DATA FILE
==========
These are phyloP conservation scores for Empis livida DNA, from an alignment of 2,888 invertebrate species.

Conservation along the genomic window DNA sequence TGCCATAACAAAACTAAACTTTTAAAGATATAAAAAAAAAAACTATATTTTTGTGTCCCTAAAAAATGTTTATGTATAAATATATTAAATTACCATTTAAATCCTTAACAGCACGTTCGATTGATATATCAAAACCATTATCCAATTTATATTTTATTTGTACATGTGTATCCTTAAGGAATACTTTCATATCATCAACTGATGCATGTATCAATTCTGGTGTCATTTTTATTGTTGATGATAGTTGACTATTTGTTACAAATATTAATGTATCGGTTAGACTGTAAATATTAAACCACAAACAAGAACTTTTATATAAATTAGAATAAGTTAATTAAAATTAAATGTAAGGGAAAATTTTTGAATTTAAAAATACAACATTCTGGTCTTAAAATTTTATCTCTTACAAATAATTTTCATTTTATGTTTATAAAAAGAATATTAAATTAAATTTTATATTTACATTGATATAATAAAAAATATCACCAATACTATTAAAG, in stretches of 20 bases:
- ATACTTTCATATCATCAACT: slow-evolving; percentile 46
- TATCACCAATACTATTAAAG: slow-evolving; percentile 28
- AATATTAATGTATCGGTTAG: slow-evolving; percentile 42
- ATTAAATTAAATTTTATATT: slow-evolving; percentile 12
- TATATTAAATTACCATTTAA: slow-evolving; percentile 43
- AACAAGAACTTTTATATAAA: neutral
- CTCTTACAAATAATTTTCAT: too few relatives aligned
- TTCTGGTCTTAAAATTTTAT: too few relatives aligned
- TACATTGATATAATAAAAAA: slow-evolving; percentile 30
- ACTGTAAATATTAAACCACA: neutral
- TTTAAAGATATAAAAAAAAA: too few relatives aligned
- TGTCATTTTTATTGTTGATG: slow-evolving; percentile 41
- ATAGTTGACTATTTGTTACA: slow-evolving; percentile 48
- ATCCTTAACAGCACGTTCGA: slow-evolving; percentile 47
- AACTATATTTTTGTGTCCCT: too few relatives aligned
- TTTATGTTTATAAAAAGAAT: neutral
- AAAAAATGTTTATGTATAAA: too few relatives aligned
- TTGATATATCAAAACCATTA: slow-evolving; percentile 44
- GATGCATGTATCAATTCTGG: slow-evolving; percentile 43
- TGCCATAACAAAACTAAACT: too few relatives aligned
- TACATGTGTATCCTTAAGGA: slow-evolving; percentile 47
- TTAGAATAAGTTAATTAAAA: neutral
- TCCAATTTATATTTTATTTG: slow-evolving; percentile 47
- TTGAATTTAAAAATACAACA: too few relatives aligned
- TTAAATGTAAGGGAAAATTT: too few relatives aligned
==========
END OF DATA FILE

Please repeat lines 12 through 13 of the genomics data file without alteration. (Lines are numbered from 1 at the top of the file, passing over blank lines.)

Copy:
- ACTGTAAATATTAAACCACA: neutral
- TTTAAAGATATAAAAAAAAA: too few relatives aligned